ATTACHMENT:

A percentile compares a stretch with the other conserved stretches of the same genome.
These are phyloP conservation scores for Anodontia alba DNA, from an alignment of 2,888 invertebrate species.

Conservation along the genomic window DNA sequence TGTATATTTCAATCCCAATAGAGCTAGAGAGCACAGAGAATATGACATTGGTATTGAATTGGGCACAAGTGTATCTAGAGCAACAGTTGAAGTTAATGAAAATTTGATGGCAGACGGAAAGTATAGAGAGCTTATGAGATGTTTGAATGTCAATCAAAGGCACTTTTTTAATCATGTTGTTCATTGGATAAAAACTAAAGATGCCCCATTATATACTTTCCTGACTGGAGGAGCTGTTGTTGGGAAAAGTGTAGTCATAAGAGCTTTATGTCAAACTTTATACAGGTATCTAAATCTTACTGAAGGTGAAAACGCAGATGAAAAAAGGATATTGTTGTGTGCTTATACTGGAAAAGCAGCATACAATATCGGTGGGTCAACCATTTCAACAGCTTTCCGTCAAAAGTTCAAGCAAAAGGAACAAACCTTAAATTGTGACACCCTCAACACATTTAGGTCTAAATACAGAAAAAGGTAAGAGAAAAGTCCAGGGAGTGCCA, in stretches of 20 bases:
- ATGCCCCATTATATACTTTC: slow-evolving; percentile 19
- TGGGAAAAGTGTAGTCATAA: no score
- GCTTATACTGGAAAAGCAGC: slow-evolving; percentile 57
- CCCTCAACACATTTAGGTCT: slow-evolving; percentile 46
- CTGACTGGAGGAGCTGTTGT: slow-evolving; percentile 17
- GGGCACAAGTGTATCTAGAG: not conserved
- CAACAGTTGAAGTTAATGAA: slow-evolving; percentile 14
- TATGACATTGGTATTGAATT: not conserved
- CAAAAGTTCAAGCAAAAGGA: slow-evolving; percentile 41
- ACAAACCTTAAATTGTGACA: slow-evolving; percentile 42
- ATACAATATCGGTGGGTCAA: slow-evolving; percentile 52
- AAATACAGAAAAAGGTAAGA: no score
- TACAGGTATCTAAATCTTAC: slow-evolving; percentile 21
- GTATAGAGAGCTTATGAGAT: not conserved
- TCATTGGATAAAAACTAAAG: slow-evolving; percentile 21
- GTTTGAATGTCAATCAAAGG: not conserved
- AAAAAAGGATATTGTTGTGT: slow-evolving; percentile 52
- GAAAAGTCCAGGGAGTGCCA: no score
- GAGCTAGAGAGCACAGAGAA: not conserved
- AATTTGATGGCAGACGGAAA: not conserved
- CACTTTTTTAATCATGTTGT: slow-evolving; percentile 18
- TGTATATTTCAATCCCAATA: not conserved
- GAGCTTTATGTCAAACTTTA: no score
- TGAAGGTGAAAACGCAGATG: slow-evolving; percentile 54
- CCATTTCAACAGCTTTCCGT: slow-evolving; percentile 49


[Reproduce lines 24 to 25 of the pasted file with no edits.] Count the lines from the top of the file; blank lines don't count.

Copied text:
- CACTTTTTTAATCATGTTGT: slow-evolving; percentile 18
- TGTATATTTCAATCCCAATA: not conserved